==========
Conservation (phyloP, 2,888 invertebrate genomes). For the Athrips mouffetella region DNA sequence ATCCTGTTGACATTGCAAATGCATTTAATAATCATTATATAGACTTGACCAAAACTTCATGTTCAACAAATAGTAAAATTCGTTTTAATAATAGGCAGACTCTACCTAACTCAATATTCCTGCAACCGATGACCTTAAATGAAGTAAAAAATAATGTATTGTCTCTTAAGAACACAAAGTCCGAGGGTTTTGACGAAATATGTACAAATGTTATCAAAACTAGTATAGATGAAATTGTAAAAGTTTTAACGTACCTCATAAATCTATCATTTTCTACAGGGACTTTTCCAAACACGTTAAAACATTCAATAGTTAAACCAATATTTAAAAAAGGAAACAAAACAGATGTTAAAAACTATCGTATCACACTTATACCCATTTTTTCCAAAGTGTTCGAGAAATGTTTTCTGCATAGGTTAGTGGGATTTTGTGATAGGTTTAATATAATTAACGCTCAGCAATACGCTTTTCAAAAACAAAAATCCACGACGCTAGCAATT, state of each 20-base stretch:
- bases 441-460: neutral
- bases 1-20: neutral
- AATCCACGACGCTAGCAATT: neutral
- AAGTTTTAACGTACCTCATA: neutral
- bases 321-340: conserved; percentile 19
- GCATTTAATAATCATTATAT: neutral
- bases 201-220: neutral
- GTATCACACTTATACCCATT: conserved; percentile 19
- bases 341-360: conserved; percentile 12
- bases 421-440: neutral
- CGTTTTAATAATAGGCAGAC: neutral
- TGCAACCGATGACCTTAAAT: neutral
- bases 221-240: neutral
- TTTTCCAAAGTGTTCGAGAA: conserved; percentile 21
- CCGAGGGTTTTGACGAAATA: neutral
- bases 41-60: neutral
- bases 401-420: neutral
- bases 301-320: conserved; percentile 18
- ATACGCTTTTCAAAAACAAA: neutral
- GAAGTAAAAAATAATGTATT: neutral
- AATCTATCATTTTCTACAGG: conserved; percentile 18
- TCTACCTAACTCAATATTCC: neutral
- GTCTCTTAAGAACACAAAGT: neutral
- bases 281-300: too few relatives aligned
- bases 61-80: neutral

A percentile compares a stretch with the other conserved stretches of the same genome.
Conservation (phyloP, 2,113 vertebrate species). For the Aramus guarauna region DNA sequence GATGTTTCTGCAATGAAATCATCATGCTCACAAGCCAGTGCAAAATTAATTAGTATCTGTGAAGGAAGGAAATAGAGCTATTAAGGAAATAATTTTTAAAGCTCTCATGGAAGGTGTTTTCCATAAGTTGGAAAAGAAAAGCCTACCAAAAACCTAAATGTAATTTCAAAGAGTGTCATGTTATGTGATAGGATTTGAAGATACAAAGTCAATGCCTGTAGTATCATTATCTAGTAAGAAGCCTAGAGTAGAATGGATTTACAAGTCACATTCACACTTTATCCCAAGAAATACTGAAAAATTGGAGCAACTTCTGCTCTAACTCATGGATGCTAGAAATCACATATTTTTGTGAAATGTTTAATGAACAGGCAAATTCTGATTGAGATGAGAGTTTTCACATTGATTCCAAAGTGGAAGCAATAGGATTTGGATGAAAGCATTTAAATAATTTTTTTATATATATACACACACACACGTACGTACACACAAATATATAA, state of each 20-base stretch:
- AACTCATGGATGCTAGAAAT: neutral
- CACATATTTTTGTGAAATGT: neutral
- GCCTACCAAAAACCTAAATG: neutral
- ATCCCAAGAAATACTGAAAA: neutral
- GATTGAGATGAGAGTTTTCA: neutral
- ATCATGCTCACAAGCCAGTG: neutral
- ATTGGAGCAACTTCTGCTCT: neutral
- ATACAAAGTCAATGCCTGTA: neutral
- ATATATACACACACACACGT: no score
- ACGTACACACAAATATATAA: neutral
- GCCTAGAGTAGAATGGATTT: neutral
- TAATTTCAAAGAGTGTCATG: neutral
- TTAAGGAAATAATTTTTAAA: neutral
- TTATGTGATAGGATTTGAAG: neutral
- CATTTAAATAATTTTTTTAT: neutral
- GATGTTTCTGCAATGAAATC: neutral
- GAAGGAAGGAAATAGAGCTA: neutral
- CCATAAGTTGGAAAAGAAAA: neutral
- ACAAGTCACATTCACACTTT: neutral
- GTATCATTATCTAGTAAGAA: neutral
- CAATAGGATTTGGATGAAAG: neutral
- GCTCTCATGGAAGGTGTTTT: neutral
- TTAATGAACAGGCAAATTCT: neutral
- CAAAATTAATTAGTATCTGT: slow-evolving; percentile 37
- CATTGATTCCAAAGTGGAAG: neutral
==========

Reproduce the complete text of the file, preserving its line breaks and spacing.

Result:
Conservation (phyloP, 2,888 invertebrate genomes). For the Athrips mouffetella region DNA sequence ATCCTGTTGACATTGCAAATGCATTTAATAATCATTATATAGACTTGACCAAAACTTCATGTTCAACAAATAGTAAAATTCGTTTTAATAATAGGCAGACTCTACCTAACTCAATATTCCTGCAACCGATGACCTTAAATGAAGTAAAAAATAATGTATTGTCTCTTAAGAACACAAAGTCCGAGGGTTTTGACGAAATATGTACAAATGTTATCAAAACTAGTATAGATGAAATTGTAAAAGTTTTAACGTACCTCATAAATCTATCATTTTCTACAGGGACTTTTCCAAACACGTTAAAACATTCAATAGTTAAACCAATATTTAAAAAAGGAAACAAAACAGATGTTAAAAACTATCGTATCACACTTATACCCATTTTTTCCAAAGTGTTCGAGAAATGTTTTCTGCATAGGTTAGTGGGATTTTGTGATAGGTTTAATATAATTAACGCTCAGCAATACGCTTTTCAAAAACAAAAATCCACGACGCTAGCAATT, state of each 20-base stretch:
- bases 441-460: neutral
- bases 1-20: neutral
- AATCCACGACGCTAGCAATT: neutral
- AAGTTTTAACGTACCTCATA: neutral
- bases 321-340: conserved; percentile 19
- GCATTTAATAATCATTATAT: neutral
- bases 201-220: neutral
- GTATCACACTTATACCCATT: conserved; percentile 19
- bases 341-360: conserved; percentile 12
- bases 421-440: neutral
- CGTTTTAATAATAGGCAGAC: neutral
- TGCAACCGATGACCTTAAAT: neutral
- bases 221-240: neutral
- TTTTCCAAAGTGTTCGAGAA: conserved; percentile 21
- CCGAGGGTTTTGACGAAATA: neutral
- bases 41-60: neutral
- bases 401-420: neutral
- bases 301-320: conserved; percentile 18
- ATACGCTTTTCAAAAACAAA: neutral
- GAAGTAAAAAATAATGTATT: neutral
- AATCTATCATTTTCTACAGG: conserved; percentile 18
- TCTACCTAACTCAATATTCC: neutral
- GTCTCTTAAGAACACAAAGT: neutral
- bases 281-300: too few relatives aligned
- bases 61-80: neutral

A percentile compares a stretch with the other conserved stretches of the same genome.
Conservation (phyloP, 2,113 vertebrate species). For the Aramus guarauna region DNA sequence GATGTTTCTGCAATGAAATCATCATGCTCACAAGCCAGTGCAAAATTAATTAGTATCTGTGAAGGAAGGAAATAGAGCTATTAAGGAAATAATTTTTAAAGCTCTCATGGAAGGTGTTTTCCATAAGTTGGAAAAGAAAAGCCTACCAAAAACCTAAATGTAATTTCAAAGAGTGTCATGTTATGTGATAGGATTTGAAGATACAAAGTCAATGCCTGTAGTATCATTATCTAGTAAGAAGCCTAGAGTAGAATGGATTTACAAGTCACATTCACACTTTATCCCAAGAAATACTGAAAAATTGGAGCAACTTCTGCTCTAACTCATGGATGCTAGAAATCACATATTTTTGTGAAATGTTTAATGAACAGGCAAATTCTGATTGAGATGAGAGTTTTCACATTGATTCCAAAGTGGAAGCAATAGGATTTGGATGAAAGCATTTAAATAATTTTTTTATATATATACACACACACACGTACGTACACACAAATATATAA, state of each 20-base stretch:
- AACTCATGGATGCTAGAAAT: neutral
- CACATATTTTTGTGAAATGT: neutral
- GCCTACCAAAAACCTAAATG: neutral
- ATCCCAAGAAATACTGAAAA: neutral
- GATTGAGATGAGAGTTTTCA: neutral
- ATCATGCTCACAAGCCAGTG: neutral
- ATTGGAGCAACTTCTGCTCT: neutral
- ATACAAAGTCAATGCCTGTA: neutral
- ATATATACACACACACACGT: no score
- ACGTACACACAAATATATAA: neutral
- GCCTAGAGTAGAATGGATTT: neutral
- TAATTTCAAAGAGTGTCATG: neutral
- TTAAGGAAATAATTTTTAAA: neutral
- TTATGTGATAGGATTTGAAG: neutral
- CATTTAAATAATTTTTTTAT: neutral
- GATGTTTCTGCAATGAAATC: neutral
- GAAGGAAGGAAATAGAGCTA: neutral
- CCATAAGTTGGAAAAGAAAA: neutral
- ACAAGTCACATTCACACTTT: neutral
- GTATCATTATCTAGTAAGAA: neutral
- CAATAGGATTTGGATGAAAG: neutral
- GCTCTCATGGAAGGTGTTTT: neutral
- TTAATGAACAGGCAAATTCT: neutral
- CAAAATTAATTAGTATCTGT: slow-evolving; percentile 37
- CATTGATTCCAAAGTGGAAG: neutral